Firms such as Google and Uber – and their control of our data – may pose a threat to the UK’s competition regime. How policy-makers respond to this will help to define the platform economy
Generally speaking, the UK’s competition regime is highly regarded. The establishment of competition policy – generally in the 1990s – is typically seen as constitutive of a neoliberal economic policy framework, insofar as it offers normative support to the notion of private enterprise, unencumbered, as the key vehicle for achieving equitable outcomes. However, competition policy is perhaps best understood as occupying a nuanced position in this agenda, encompassing a progressive regulatory response to the tendency of unencumbered markets to enable the concentration of private economic power.
As such, it is wrong to assume that the UK’s competition regime is generally non-interventionist. However, the grounds upon which UK competition authorities may intervene to prevent or reverse certain practices are generally quite narrow, focused on ensuring that a small number of firms do not become too dominant in conventionally defined industries or sectors. (The National Audit Office, for instance, has commented that the new Competition and Markets Authority has too few cases when judged against its statutory duties.)
The emergence of digital platforms – and particularly platform companies’ control of Big Data – clearly represents a challenge to the UK’s highly targeted and rather technocratic approach to competition law. We recently reviewed the academic and non-academic evidence base on this issue as part of work commissioned by the IPPR’s Commission on Economic Justice; the full review, and related reviews on both labour markets and ownership models, has been published on the SPERI website today.
It is clear that a handful of very large digital companies have achieved very dominant market positions across a range of service industries, and not (yet) clear that this situation represents merely a transitory stage in the development of the industries in question.
The basic definition of platforms are that they are the digital infrastructures which allow two or more parties to interact. This chimes with how platforms are understood in the economics literature. There are several other core features of the business model of platform companies that are, however, worth highlighting. First, there are ‘network effects’: the more users a platform has, the more valuable it is (as discussed further below, this is partly because of the data that would then be housed by the platform). Herein lies one of the key monopolising tendencies: if the value of a platform is that everybody uses it, it is hard for new market entrants to make a better offer to potential users.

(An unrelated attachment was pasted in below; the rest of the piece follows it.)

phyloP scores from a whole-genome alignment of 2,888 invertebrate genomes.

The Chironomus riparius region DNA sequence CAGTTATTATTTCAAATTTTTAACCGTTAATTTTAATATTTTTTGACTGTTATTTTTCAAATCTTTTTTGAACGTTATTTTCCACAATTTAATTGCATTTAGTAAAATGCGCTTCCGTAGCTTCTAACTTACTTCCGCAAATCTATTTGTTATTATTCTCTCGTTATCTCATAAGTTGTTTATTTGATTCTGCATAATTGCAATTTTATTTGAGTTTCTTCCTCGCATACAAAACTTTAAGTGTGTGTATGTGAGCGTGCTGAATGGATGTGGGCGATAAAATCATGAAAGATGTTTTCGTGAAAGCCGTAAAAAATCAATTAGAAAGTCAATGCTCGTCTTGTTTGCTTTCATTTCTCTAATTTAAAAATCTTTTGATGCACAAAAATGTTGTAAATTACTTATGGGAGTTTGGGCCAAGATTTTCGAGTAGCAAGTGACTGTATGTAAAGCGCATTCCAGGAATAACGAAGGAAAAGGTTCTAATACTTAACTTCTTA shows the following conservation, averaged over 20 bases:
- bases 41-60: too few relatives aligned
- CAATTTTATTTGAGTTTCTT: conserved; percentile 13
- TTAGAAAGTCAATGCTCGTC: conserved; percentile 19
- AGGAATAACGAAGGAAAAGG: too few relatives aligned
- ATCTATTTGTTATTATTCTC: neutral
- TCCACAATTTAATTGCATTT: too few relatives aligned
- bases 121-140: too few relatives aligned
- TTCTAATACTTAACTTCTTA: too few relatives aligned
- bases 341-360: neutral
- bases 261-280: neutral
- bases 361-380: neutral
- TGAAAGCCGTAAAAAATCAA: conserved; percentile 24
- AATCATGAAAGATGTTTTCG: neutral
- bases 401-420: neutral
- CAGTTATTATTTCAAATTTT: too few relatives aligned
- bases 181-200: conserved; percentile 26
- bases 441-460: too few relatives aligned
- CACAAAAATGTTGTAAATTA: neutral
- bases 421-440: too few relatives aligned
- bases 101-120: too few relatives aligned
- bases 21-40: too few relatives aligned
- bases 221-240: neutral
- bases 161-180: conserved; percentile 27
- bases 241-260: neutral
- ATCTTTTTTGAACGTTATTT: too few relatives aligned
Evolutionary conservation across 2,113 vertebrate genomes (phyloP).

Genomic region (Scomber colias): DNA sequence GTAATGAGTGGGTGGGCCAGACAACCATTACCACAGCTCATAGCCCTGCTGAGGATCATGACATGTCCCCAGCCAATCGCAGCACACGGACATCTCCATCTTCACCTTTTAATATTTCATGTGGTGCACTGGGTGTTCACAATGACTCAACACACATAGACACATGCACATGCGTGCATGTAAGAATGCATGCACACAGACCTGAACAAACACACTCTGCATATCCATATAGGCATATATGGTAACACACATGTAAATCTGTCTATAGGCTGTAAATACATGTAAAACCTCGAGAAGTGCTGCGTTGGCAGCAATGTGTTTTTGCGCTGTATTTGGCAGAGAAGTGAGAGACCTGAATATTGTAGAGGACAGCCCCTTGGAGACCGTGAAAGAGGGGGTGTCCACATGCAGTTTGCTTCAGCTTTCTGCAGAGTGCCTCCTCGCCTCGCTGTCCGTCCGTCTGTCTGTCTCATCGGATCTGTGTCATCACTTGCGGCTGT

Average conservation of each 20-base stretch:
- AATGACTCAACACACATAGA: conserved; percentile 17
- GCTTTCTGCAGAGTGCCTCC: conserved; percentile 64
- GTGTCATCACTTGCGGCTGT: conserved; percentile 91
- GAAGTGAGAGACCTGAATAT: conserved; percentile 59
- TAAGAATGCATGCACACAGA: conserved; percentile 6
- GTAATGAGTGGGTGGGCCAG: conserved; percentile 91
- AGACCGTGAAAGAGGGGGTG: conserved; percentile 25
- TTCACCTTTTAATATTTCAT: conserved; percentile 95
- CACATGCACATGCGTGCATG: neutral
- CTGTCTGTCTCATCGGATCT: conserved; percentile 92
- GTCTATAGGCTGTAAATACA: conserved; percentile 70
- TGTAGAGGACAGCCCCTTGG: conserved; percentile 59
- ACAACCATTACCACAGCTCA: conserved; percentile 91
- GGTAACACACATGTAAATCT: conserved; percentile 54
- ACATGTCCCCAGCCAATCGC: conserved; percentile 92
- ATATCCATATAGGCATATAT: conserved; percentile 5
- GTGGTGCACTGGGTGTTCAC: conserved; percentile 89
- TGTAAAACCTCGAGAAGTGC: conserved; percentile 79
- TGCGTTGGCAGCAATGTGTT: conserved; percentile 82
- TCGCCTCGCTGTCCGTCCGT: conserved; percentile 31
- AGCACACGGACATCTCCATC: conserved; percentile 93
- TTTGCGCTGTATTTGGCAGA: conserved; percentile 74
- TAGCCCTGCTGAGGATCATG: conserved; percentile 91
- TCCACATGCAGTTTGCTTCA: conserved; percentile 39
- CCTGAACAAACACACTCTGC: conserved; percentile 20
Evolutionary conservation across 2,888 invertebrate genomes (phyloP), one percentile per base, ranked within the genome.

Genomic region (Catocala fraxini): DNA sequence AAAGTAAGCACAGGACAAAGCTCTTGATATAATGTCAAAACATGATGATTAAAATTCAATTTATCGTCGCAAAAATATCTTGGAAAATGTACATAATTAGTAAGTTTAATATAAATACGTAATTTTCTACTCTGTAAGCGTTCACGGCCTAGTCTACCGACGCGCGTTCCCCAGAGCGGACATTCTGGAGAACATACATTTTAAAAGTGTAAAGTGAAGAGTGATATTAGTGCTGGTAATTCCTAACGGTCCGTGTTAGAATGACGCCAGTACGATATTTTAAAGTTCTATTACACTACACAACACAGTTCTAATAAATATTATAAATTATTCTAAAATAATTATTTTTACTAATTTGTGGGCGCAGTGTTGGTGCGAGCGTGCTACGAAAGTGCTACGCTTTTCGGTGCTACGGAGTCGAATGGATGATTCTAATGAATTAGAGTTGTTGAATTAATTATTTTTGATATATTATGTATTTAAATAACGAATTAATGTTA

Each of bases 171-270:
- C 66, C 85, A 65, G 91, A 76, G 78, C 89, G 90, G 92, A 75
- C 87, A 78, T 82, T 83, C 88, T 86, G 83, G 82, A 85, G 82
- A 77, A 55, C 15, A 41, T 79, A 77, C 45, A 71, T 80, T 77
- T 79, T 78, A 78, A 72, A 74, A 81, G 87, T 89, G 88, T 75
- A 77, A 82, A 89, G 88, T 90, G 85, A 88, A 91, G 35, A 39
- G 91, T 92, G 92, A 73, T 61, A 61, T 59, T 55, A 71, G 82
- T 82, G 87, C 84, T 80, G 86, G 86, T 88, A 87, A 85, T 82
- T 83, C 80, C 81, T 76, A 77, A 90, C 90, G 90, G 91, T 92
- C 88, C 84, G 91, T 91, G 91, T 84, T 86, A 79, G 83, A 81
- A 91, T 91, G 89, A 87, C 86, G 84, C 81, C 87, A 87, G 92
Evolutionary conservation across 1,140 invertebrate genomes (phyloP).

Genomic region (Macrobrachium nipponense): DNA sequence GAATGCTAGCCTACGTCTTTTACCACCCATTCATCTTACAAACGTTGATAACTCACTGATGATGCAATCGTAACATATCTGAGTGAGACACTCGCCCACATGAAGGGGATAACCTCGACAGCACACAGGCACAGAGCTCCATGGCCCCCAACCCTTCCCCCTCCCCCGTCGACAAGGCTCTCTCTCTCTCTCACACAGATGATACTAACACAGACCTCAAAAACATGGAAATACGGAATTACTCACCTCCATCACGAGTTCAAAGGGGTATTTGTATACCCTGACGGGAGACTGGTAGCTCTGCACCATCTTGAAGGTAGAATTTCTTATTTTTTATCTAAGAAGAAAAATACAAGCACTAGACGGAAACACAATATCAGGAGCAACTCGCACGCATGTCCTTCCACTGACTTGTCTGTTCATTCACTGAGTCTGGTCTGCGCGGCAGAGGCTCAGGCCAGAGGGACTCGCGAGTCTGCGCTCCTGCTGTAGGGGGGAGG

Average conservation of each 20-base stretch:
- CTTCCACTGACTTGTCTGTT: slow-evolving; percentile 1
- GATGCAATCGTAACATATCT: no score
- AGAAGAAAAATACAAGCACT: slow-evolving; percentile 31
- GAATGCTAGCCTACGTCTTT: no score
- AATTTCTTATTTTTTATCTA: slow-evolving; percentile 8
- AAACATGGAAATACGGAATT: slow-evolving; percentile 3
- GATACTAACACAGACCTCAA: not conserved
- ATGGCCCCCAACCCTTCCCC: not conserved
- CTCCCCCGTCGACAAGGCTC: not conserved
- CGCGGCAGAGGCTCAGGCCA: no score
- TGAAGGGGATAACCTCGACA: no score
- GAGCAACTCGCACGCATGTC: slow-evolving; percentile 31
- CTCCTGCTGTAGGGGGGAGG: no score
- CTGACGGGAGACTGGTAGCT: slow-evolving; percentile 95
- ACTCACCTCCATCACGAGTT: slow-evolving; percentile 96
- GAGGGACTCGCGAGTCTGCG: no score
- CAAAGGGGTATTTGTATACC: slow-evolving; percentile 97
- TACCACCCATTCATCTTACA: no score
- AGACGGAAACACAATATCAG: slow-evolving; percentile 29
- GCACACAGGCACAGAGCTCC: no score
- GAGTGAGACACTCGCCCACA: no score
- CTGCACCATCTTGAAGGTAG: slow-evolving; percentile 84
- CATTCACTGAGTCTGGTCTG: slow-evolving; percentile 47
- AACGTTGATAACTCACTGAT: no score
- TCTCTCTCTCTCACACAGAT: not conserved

Second, platform companies typically cross-subsidise different parts of their business in order to grow the platform – control of the platform creates this opportunity. Thirdly, platform companies exercise a degree of control or governance over the digital space, invariably to maximise profit-making opportunities.
The nature of platform companies’ business models is that they control sizeable market share precisely because they control, or are able to shape, some of the key digital infrastructures through which markets now function.
By and large, these firms are, or have been, highly innovative. But their power may be being used to stymy further productivity growth over the long term. By and large, the evidence suggests that competition policy supports productivity growth – more so when authorities have a greater range of antitrust powers to enable fair competition. This is almost certainly related to the role of competition law in enabling new, disruptive entrants into established markets, insofar as it constrains incumbent rent-seeking.